Friday, June 18, 2021

You Can Smell The History

Carcross, Yukon Territory, Canada was our destination.  I didn't really have a clue, I was just following along like a rat behind the pied piper.  That's how it is when you've got a handy guy with his wife, your best friend, heading off into the wild blue yonder!  Absolutely no worries.

When they say watch for animals along these roads, you should best pay attention.  We didn't see the big caribou migration, but this is where it happens.  Originally named Caribou Crossing, the name was changed to Carcross to help lessen the confusion by the Post Office mail system of old.  Sounds just like today, no?

If you were wondering about those gravel roads, yes they were pretty dusty on occasion, but mostly Canadian road construction is a hundred times better than the U.S.  They usually laid down a product that turned the dust to concrete.

But there were a couple of times we ended up looking like this.  No worries, Canada has these things called car washes.

Did I mention the narrow bridges we crossed?  I knew if Dan could get through I could, but I was holding my breath the entire time and I could barely pry my fingers from the steering wheel when we got to the other side.

Nope .... this does NOT look like fun ... not even a tiny bit.  He was going uphill when we were already thousands of feet in the air.  Aren't you glad you have a motorhome??

I can tell you there are no bad views in Canada.  Everywhere we went, it looked like this or better.  Were you worried about traffic?  I don't think we ever left the RV parks before 10:00, and rarely met anyone on the road.  Maybe a few fuel trucks.

Yes ... and even MORE narrow bridges.  I drove right down the middle, taking up the entire 1-1/2 lanes because it wasn't wide enough for TWO lanes.

Along the way you will find amazing memorials to the gold rush.  This is the S.S. Tutshi, a steamboat launched in 1917 by the British Yukon Navigation Company.  She hauled passengers that came from Skagway around the nearby lakes and was retired in 1955.  The Canadian government gave her a quick remodel job, but sadly in 1990 she caught fire and burned.  

Back in the gold rush days, miners and millionaires came in to Skagway by ship.  From there they began that long climb up and over the Chilcoot Pass, carrying everything they could on their backs (you've probably seen those pictures) heading to Carcross, where they would catch another smaller boat heading toward the gold fields.  It's been awhile since I was there, so anyone feel free to correct me if I don't remember the history right.

With so many people dying for lack of food and supplies, the Canadian government made a requirement of 2,000 pounds of supplies for each and every person.  That meant not one or two, but MANY trips ups and down that pass to get YOUR stash of supplies to the top of the hill.  Some families even disassembled entire BOATS and carried them to the top of the mountain in Carcross, to reassemble them and become rich hauling all the others miners to the gold fields along the river.

Many of the buildings you see in Carcross today are the ones that were built back in the gold rush.  This general store has been open the entire time.

This is the Caribou Hotel which was built in 1898.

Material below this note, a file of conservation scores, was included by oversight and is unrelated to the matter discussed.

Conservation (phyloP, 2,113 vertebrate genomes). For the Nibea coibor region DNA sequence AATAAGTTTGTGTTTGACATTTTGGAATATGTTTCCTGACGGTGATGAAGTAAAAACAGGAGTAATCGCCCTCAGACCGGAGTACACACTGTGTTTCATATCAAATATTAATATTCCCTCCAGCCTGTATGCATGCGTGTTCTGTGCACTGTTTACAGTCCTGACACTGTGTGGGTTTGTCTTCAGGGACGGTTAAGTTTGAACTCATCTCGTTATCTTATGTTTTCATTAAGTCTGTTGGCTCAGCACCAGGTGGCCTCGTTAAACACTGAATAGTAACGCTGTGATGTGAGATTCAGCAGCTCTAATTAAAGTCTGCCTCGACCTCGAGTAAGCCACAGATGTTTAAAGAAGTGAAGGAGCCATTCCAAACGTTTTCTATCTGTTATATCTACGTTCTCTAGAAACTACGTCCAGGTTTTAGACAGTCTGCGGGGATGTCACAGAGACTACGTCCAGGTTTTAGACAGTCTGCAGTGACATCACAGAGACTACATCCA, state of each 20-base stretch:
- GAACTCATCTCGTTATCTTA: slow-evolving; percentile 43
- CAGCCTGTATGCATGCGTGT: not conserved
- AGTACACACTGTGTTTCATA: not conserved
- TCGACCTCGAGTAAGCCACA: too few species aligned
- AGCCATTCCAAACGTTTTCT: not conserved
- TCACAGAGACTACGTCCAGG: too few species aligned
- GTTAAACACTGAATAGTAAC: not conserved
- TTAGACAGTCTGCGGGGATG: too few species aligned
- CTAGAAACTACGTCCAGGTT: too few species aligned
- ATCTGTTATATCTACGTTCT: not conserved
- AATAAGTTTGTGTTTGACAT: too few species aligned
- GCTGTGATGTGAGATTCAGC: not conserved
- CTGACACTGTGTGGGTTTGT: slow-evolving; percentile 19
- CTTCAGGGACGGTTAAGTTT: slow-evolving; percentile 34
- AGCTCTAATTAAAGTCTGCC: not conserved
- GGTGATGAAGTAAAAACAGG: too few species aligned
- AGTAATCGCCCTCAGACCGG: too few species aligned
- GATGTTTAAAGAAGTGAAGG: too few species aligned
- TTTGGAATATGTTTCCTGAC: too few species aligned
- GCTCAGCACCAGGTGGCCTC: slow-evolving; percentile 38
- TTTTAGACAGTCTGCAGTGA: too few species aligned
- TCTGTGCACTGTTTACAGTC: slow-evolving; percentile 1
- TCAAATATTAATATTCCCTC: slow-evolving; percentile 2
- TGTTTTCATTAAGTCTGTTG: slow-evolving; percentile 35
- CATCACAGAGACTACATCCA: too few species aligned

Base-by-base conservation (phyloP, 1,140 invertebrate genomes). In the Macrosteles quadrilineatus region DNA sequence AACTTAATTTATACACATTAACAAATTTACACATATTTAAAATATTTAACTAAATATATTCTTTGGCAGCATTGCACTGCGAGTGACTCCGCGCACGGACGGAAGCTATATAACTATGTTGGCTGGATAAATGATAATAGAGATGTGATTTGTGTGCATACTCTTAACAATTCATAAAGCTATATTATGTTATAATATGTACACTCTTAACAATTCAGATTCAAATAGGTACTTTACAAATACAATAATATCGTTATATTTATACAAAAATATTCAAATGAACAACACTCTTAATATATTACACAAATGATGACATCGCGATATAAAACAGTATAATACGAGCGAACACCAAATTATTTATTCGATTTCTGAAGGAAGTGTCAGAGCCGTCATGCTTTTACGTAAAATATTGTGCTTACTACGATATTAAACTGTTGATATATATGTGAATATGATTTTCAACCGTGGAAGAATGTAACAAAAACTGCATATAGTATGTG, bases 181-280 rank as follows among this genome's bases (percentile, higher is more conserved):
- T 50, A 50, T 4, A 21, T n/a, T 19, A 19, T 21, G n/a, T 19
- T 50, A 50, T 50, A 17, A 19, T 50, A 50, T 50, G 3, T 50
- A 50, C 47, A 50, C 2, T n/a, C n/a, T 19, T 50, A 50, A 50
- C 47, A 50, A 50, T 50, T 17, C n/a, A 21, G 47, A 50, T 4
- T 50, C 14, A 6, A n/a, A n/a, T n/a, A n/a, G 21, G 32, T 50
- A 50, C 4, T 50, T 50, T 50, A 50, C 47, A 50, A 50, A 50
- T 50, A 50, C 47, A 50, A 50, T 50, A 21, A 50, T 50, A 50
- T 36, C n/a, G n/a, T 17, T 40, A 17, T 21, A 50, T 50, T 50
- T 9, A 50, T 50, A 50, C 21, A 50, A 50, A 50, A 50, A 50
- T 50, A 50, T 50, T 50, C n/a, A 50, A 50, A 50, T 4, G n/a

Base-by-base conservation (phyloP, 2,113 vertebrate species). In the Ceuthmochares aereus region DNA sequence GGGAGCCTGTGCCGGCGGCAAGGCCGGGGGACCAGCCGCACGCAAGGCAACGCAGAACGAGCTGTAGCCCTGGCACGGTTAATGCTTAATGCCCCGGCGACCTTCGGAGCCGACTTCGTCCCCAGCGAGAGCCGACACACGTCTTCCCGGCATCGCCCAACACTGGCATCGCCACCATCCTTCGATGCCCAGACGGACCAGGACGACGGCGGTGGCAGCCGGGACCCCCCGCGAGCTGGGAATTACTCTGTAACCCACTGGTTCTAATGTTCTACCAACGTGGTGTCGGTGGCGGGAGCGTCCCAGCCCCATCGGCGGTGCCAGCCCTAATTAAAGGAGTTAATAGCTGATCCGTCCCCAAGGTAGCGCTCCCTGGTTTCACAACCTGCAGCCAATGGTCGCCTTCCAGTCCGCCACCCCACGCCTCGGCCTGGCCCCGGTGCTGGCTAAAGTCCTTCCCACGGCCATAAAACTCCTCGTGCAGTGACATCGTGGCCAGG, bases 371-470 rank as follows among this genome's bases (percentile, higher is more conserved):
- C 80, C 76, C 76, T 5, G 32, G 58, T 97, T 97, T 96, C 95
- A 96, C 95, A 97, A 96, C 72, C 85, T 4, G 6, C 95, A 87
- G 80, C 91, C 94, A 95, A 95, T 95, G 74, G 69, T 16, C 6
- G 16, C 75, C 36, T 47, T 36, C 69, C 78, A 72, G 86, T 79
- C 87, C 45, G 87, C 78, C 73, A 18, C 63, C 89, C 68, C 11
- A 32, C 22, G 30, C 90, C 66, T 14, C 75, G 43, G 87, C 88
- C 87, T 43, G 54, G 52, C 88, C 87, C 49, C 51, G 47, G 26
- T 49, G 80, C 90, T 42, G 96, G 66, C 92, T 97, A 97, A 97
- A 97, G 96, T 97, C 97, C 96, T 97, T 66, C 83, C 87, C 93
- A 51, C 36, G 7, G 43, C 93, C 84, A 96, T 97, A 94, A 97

This is the same hotel when we were there.  I read this burned, so it may be the second reincarnation.  You can smell the history here.

Most of the remaining cabins still have people living in them.  It didn't take Patty and I long to hit up this bakery for some yummy goodies one morning.  Don't expect fancy here.

This is a view of the end of Bennett Lake where all those boats hauled over the mountain were put back together, along with thousands built on the shores by people hauling their stuff (and yours if you wanted) to the gold fields of Dawson.  In 1898 there were over 1200 boats built on the little lakes.

Here's what the boats looked like that made the treacherous trip down and up the Yukon River.  At some points they had to be towed through narrow channels.  Later we will view several of those crazy places they went through.

The White Pass and Yukon Railway was built from Bennett to Whitehorse with the connection to Skagway here in Carcross.  If you are ever in this area, a ride on this train is a MUST.  One day Patty and I dropped Dan off here to ride a section he had not been on before, while we went shopping!!  It was a win-win!!

You can walk the entire town of Carcross and it is worth the time.  We stayed at a small parking lot style RV park for a couple of days.  

And now it's time to cross the border, answering numerous questions and being fairly scrutinized by a not-the-least-bit-friendly U.S. border guard.  Of all the crossings we made, he was the worst.  Be forewarned, you MUST have a passport to cross back and forth.  

Now, I'm going back to bed.  The Elks initiation went along smoothly, although a little warm.  The 111 predicted by the weather guessers never happened.  They seem to be ten degrees off every day.  It was hot enough to rouse a few male tempers, but other than that, no one passed out or died as was predicted.

On the other hand, we made some money since two guys wore shorts ... a no-no in the Lodge Room.  Maybe Cooper and I will go for a nice semi cool walk.  It's 7:00 am and 80 degrees.


  1. That road between Carcross and Skagway is absolutely one of the most gorgeous roads I have ever been on! We were very lucky coming and going to have two clear days with no wind...the water reflections in places was unreal.

    1. You are so right Dave. We had the same experience every time we drove down the hill. Those lakes .... it is by far the most beautiful place I've been.

  2. What beautiful buildings! You're right about the history there! Gorgeous pictures Nancy, thanks for sharing this trip!

    1. It was an amazing experience. If you go, you will say WOW a million times!!